Why You Need to Take your Husband, Boyfriend or Male Friend to See Suffragette

It was Boxing Day, and we were still light and giggly from the Christmas day dinner when my Mum, my flatmate and I headed to the movies. The plan was to see Suffragette, just released at the box office that day. My hope was that it would provide some good chick-flick entertainment, as well as fill in a few of history gaps and give some clarity on what the word ‘suffrage’ actually meant. As it turns out, the beautifully acted movie gave me a lot more than I expected. Suffragette turned out to be one of the most intense movies I’ve ever seen. You can watch the trailer here:

I grew up with a caricature of the raging feminist. We believed those bra-burning types with their crew cuts and placard-waving antics blatantly denied their God-given femininity and were out to destroy the social order.

After seeing the movie I realised in some ways the caricature of my youth was right. While the first wave feminists started their campaigns with peaceful marches and acts of civil disobedience, they soon began using militaristic tactics to gain attention. In much the same way that Martin Luther King and Nelson Mandela resorted to more aggressive methods when they weren’t given a hearing, the feminists caused a stream of destruction and disorder, burning down houses, cutting down telegraph wires and planting bombs in postboxes. While such tactics would not have been my chosen methodology, the movie helped me to understand why they did it. For their first time I began to fully realise their anger and their pain. What this movie did was give context to those raging feminists I used to criticise so dismissively.

It was a different world back in the England of the early 1900s. When those feminists took to the streets, they were not asking for the privilege of longer maternity leave or even something sensible as equal pay. This was not some frivolous rallying against the men who insisted on opening the door for them. This was the right not to be raped at their workplaces, the right to have a voice in the raising of a family and the right to be treated with respect and esteem. The denial of suffrage (the right to vote as I learned), was not about a token gesture on polling day, but it represented a deeply entrenched system that believed women didn’t have value in themselves and that their thoughts were only a mere reflection of the husbands, employers and leaders they served.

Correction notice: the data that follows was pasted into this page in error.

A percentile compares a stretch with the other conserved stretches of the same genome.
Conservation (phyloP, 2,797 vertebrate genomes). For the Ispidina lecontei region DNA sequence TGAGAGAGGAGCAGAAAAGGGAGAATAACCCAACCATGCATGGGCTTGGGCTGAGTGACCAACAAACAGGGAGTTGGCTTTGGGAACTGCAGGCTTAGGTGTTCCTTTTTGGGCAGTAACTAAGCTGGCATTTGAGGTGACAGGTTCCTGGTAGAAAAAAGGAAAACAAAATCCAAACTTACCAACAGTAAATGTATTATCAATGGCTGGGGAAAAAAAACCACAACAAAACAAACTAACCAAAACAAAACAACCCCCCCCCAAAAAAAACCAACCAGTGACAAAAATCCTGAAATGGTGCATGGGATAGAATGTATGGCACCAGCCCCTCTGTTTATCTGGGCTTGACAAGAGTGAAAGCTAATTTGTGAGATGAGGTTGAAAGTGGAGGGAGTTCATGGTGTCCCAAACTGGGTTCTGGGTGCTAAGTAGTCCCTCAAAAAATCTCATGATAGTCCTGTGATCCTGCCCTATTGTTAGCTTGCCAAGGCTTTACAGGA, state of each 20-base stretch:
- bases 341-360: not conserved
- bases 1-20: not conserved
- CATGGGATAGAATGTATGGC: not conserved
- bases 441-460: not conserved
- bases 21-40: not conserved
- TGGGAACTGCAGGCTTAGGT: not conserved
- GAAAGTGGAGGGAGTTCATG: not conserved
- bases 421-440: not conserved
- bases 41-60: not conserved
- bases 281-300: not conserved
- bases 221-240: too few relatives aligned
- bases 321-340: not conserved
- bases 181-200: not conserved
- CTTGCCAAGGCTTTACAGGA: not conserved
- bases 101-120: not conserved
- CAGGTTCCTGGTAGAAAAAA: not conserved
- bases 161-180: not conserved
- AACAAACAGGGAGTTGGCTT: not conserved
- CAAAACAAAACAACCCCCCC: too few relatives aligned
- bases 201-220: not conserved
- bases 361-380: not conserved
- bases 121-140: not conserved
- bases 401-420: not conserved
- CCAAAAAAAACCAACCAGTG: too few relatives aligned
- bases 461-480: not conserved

There is one particularly shocking scene in the movie that highlights the plight of women back then and acts as a defining moment for the main character, Maud Watts (played by Carey Mulligan). The 24-year-old laundress has been thrown out of the house by her husband for her feminist leanings. In hopes of seeing her young son, Maud steels home to find her husband handing him over for adoption. The scene is heartbreaking as Maud very quickly realizes that she is powerless to stop the exchange and so embraces her beloved boy for the last time.

Today we often deride the feminist movement for its aggression and bitterness. If only they weren’t so pushy, we say. If only they weren’t so angry. Such feelings were even formalised in a movement just last year that claimed feminism was unnecessary and that it celebrated aggression towards men. But was the anger of the suffragettes misplaced? Jesus himself became angry at injustice (Matthew 21:12-13) and the Old Testament tells the fury of God when the powerless are abused (Isaiah 10:1-2). Scenes such as those experienced by Maud and her son show us that anger can be warranted and that when it propels us to righteous action, it is the proper response to injustice and even reflects the heart of God.

That’s why you need to see the movie. Watching those women being demeaned and abused and feeling the pain of their real-life stories— helps us understand the reasons for the feminist movement and the motivations behind it. We will find ourselves profoundly thankful for the courageous actions of the suffragettes as without them, we couldn’t go to university, make choices about our careers or even travel without our husbands today.

But it’s not good if just the women go to see the movie. Our boyfriends, husbands and male friends need to see it too. For this is not just a women’s story for another time. It’s a human story that’s relevant for our world today. It provides understanding for our past, but it also propels us into action for our future.

For while the feminist struggle in the West today looks like full salaries, equal representation on boards and allowing women in the pulpit, the Majority world is still fighting the same battles faced by those 20th century suffragettes. In countries all over the world, countless women are being sex-trafficked, child brides are sold and raped, baby girls are aborted for their gender and domestic violence is the norm. They are tragic, brutal situations that demand our attention, stir up our empathy – and even provoke us to anger.

While our strategy may be different from those early suffragettes, God’s heart is still the same. His plan has always been to see men and women flourishing as his image bearers and he needs all of us working together to achieve it. Seeing the movie will help both men and women to be grateful for the progress that has been made, but it will also remind us that we still have a way to go.

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